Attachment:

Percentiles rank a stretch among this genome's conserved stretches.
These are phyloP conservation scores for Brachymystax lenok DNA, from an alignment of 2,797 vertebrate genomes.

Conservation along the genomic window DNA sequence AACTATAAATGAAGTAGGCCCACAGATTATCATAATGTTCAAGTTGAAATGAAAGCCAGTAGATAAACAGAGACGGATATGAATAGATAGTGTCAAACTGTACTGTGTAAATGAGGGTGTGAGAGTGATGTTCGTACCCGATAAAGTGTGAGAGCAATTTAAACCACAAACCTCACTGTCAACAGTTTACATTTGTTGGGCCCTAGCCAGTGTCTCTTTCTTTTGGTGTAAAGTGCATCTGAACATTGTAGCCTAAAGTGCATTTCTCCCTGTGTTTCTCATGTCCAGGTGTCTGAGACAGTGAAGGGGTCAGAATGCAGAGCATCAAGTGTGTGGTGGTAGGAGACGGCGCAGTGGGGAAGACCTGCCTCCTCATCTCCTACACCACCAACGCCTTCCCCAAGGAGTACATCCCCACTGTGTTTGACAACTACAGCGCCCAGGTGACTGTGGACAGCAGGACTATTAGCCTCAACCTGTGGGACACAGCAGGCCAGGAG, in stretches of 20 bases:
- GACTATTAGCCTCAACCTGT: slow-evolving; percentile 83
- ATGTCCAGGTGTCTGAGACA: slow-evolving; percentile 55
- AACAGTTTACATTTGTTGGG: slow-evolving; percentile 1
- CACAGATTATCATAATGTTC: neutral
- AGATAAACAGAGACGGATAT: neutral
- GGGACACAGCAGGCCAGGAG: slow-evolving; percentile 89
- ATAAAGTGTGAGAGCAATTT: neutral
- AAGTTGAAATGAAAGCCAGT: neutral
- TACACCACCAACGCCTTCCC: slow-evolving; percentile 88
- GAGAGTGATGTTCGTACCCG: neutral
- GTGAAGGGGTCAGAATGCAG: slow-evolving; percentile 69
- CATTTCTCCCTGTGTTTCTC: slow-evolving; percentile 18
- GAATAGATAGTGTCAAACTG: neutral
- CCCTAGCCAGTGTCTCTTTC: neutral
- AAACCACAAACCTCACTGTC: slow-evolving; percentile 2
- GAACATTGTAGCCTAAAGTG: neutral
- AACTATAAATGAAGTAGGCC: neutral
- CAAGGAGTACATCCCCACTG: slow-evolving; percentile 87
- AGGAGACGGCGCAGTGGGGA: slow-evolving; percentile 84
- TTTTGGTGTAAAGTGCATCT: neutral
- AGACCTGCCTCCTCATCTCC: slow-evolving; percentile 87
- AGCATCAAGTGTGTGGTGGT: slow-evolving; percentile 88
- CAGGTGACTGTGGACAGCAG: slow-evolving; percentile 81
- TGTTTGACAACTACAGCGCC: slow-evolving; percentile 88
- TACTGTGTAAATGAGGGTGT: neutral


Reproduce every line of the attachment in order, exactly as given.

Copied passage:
Percentiles rank a stretch among this genome's conserved stretches.
These are phyloP conservation scores for Brachymystax lenok DNA, from an alignment of 2,797 vertebrate genomes.

Conservation along the genomic window DNA sequence AACTATAAATGAAGTAGGCCCACAGATTATCATAATGTTCAAGTTGAAATGAAAGCCAGTAGATAAACAGAGACGGATATGAATAGATAGTGTCAAACTGTACTGTGTAAATGAGGGTGTGAGAGTGATGTTCGTACCCGATAAAGTGTGAGAGCAATTTAAACCACAAACCTCACTGTCAACAGTTTACATTTGTTGGGCCCTAGCCAGTGTCTCTTTCTTTTGGTGTAAAGTGCATCTGAACATTGTAGCCTAAAGTGCATTTCTCCCTGTGTTTCTCATGTCCAGGTGTCTGAGACAGTGAAGGGGTCAGAATGCAGAGCATCAAGTGTGTGGTGGTAGGAGACGGCGCAGTGGGGAAGACCTGCCTCCTCATCTCCTACACCACCAACGCCTTCCCCAAGGAGTACATCCCCACTGTGTTTGACAACTACAGCGCCCAGGTGACTGTGGACAGCAGGACTATTAGCCTCAACCTGTGGGACACAGCAGGCCAGGAG, in stretches of 20 bases:
- GACTATTAGCCTCAACCTGT: slow-evolving; percentile 83
- ATGTCCAGGTGTCTGAGACA: slow-evolving; percentile 55
- AACAGTTTACATTTGTTGGG: slow-evolving; percentile 1
- CACAGATTATCATAATGTTC: neutral
- AGATAAACAGAGACGGATAT: neutral
- GGGACACAGCAGGCCAGGAG: slow-evolving; percentile 89
- ATAAAGTGTGAGAGCAATTT: neutral
- AAGTTGAAATGAAAGCCAGT: neutral
- TACACCACCAACGCCTTCCC: slow-evolving; percentile 88
- GAGAGTGATGTTCGTACCCG: neutral
- GTGAAGGGGTCAGAATGCAG: slow-evolving; percentile 69
- CATTTCTCCCTGTGTTTCTC: slow-evolving; percentile 18
- GAATAGATAGTGTCAAACTG: neutral
- CCCTAGCCAGTGTCTCTTTC: neutral
- AAACCACAAACCTCACTGTC: slow-evolving; percentile 2
- GAACATTGTAGCCTAAAGTG: neutral
- AACTATAAATGAAGTAGGCC: neutral
- CAAGGAGTACATCCCCACTG: slow-evolving; percentile 87
- AGGAGACGGCGCAGTGGGGA: slow-evolving; percentile 84
- TTTTGGTGTAAAGTGCATCT: neutral
- AGACCTGCCTCCTCATCTCC: slow-evolving; percentile 87
- AGCATCAAGTGTGTGGTGGT: slow-evolving; percentile 88
- CAGGTGACTGTGGACAGCAG: slow-evolving; percentile 81
- TGTTTGACAACTACAGCGCC: slow-evolving; percentile 88
- TACTGTGTAAATGAGGGTGT: neutral